How to make mobile ads work for the consumer

Posted by Carolyn Bollaci On October 19, 2015

In advertising, the 6 second Vine video is the new 30 second commercial – well at least for the youth segment. The content format is fast, short and compelling.

For sure, how generation Z views and interacts with content today is a signpost towards the future of the mobile experience, and mobile advertising in particular.

Even for those outside this young demographic, mobile devices dominate our lives. We use them for everything – research, communication, shopping, utility information, entertainment, and general browsing. The modern digital brand needs to understand different audience behaviours, per type of screen and per screen size.

Research shows consumers are spending 39 days of the year, or three hours per day, on smartphones. So why are we still serving them crappy mobile ads? Why aren’t we making them engaging, creative and relevant for the environment in which they are served and seen? If we want to serve crappy ads, why don’t we just go back to pop-up ads? At least they were 100 percent viewable.

There is a gigantic gap between the high levels of consumer mobile usage and the low levels of marketing spend allocated to mobile. The advertiser’s ability to engage and inform users with innovative and engaging mobile ads has not matched the pace of change in consumer behaviour. As a result, there is a lot of wastage happening – a big rubbish chute of unseen and unimaginative mobile ads.

The full potential of mobile advertising has not yet been reached because there’s an overall lack of creativity within mobile. Many marketers are stuck in a desktop banner time-warp – where they try to force yesterday’s technology into today’s world rather than adopting a mobile-first approach, creating ads that fit organically within the mobile or tablet screen.
Let’s be honest, we are in the early stages of the new dawn of small-screen advertising. Our creative output, and approach, is still evolving. But ultimately, our goal should be the same as television advertising – we want consumers to say, ‘hey, that was a great ad, I enjoyed that experience, and I might even tell others about it’.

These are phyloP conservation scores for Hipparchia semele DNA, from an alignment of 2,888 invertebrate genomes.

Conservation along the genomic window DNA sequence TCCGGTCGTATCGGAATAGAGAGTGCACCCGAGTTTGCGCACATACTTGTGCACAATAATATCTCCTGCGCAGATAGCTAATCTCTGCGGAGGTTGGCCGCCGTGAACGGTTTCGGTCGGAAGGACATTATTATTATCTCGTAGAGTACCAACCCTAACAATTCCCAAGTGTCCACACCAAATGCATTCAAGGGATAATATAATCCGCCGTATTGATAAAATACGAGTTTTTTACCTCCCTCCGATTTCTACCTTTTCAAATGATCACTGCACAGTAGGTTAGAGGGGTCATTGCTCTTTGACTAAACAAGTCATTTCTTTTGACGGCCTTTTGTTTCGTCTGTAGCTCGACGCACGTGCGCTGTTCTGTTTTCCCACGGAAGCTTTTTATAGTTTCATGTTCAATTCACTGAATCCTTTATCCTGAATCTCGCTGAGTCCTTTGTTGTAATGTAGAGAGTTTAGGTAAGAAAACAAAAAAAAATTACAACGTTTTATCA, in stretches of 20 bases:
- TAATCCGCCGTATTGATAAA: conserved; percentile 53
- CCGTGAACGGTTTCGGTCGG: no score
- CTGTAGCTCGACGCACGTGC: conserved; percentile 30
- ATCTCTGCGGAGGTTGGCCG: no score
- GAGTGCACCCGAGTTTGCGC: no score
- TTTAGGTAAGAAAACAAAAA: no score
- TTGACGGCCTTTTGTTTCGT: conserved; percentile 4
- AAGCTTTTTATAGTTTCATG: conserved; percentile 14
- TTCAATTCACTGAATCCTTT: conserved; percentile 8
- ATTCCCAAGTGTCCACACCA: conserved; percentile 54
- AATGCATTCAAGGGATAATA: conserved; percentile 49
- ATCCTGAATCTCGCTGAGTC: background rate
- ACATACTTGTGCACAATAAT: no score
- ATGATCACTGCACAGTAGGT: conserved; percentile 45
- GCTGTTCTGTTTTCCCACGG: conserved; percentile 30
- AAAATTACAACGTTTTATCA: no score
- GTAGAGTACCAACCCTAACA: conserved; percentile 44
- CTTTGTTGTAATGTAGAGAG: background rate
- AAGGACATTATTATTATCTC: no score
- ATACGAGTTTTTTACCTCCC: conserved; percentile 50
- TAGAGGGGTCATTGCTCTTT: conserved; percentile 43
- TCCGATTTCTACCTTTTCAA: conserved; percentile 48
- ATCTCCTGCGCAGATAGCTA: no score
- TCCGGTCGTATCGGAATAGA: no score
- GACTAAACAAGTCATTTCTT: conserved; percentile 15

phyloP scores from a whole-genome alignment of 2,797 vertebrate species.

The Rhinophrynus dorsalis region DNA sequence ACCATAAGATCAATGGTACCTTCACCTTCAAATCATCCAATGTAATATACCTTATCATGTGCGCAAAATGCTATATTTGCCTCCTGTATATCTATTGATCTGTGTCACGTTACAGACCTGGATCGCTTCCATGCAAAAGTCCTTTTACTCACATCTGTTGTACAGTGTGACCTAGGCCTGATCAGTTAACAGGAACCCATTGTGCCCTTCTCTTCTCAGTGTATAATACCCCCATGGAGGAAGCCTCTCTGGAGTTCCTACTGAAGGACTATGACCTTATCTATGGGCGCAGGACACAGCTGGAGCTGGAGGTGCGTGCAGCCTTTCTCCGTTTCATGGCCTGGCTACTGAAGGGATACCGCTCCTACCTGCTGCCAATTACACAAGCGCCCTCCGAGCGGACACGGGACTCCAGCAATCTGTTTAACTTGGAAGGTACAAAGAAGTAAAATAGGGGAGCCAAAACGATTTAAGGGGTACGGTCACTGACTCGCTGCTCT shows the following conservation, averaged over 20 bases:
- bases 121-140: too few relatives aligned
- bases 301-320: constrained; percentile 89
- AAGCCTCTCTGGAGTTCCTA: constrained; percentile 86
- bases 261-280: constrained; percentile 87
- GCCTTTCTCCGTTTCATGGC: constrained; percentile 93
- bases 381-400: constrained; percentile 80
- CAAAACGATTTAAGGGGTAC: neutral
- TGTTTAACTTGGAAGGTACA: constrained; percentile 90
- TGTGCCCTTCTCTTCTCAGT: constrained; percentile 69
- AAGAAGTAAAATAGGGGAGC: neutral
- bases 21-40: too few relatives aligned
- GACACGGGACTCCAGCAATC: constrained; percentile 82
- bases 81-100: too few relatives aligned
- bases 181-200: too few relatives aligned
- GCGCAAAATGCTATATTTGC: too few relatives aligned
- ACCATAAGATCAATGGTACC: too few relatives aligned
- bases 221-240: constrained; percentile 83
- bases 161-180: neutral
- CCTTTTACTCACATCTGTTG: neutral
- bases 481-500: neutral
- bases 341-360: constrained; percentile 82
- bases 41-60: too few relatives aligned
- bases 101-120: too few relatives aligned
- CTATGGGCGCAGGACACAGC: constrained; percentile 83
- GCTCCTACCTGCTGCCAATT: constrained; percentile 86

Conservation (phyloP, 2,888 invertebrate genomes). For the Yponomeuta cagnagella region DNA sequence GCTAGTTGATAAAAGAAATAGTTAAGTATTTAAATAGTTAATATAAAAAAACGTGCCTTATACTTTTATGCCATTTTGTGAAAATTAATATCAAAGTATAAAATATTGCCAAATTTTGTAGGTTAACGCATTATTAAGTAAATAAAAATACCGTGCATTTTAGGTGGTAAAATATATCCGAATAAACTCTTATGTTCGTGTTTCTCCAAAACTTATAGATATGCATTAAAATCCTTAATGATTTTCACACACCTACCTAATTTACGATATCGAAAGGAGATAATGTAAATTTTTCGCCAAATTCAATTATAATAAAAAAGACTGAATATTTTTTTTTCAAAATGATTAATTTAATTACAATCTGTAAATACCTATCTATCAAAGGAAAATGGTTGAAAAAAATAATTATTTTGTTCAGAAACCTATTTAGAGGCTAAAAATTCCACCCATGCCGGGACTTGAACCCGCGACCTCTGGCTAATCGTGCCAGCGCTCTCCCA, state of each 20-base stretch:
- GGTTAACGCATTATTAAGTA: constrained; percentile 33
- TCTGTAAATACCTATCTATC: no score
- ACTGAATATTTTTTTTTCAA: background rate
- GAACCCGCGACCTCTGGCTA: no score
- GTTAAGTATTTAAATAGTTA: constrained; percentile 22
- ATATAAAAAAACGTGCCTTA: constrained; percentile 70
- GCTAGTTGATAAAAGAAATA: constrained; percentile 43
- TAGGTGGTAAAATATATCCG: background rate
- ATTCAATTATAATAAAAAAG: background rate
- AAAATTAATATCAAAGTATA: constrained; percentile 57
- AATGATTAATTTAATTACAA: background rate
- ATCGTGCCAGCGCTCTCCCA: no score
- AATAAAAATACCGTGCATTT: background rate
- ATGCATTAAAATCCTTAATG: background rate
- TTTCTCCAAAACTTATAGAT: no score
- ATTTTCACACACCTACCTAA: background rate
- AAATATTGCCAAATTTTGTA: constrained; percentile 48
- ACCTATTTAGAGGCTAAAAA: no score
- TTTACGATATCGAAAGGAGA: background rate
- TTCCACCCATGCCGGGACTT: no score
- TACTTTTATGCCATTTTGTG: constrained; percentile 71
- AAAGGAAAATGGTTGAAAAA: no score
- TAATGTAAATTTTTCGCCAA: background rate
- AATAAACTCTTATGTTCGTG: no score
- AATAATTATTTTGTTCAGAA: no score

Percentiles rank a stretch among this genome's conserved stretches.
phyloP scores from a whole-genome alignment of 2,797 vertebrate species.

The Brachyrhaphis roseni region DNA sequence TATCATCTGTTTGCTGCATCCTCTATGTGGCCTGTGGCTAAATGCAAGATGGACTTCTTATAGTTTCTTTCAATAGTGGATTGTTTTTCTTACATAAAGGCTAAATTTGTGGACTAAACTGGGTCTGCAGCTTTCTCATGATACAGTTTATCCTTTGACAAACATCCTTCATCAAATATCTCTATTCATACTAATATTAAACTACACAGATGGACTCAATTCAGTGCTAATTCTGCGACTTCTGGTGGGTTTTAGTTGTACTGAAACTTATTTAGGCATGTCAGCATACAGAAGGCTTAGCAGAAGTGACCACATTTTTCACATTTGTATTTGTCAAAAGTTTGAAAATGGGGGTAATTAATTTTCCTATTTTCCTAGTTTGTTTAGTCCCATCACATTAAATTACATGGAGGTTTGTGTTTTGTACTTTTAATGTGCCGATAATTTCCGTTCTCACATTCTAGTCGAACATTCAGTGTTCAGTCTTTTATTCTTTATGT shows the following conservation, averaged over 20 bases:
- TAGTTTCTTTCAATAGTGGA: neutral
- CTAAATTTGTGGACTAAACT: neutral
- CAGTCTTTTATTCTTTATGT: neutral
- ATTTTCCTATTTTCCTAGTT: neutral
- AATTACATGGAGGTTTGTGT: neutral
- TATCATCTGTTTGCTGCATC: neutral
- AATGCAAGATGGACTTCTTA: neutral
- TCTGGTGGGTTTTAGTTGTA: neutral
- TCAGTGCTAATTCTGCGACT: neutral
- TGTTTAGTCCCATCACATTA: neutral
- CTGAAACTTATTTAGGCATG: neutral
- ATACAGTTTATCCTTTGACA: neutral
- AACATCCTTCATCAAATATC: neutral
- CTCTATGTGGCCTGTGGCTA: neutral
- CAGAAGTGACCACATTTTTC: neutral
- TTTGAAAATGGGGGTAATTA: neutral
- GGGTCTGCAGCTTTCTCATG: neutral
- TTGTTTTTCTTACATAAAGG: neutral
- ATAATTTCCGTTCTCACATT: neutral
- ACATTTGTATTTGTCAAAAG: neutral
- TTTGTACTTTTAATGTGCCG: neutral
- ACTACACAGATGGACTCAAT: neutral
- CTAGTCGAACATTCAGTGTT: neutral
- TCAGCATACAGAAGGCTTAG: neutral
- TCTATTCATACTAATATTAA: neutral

We have moved from Flash to HTML5 as a mobile ad building framework, because it enables advertisers to build dynamic, personalised ad experiences that work across screens. Currently, 23% of Flash impressions show back up images because the mobile device does not support this format. Shifting to HTML5 reduces this wastage and increases performance for advertisers.

Creativity alone won’t yield better results. An ad should be reaching the right audience, because no matter how great the creative is – if it’s not relevant to a potential customer then a purchase is unlikely. Today’s technology makes it possible for data and creativity to work hand-in-hand to ensure the right creative message is shown to the right consumer at exactly the right moment to drive a desired action.

To successfully capture the attention of today’s connected consumer, brands and agencies tmust consider the intricacies of mobile. What makes mobile unique is its tactile nature – the pinch, swipe and zoom features of the new touchscreen generation have made these gestures become second nature to us. This has major implications for how brands should build interactive mobile ads and content. To create an even richer experience, brands should consider allowing people to navigate within the ad itself. For the tap gesture, the best minimum touch size is 44 pixels. The scroll and drag feature is best used when reading large amounts of text. Typical uses for the pull and swipe features are expanding an ad, browsing a photo gallery or collapsing a panel.

Rich media and video are proven winners in engaging mobile users. The small screen requires more interactivity to take place after a consumer has been enticed to enter an ad. However, advertisers must think about designing for the moment, (often a micro-moment), that the consumer is experiencing. It’s no help to a consumer if they are served a heavy-bandwidth, high quality video ad if they are in a low bandwidth environment. Mobile ad design should take into account where an interaction is taking place, and how the ad can make it easy for them to take an action.

Consumers have accepted desktop and TV advertising – we now have to show them that mobile advertising content can be compelling and creative too.


Carolyn Bollaci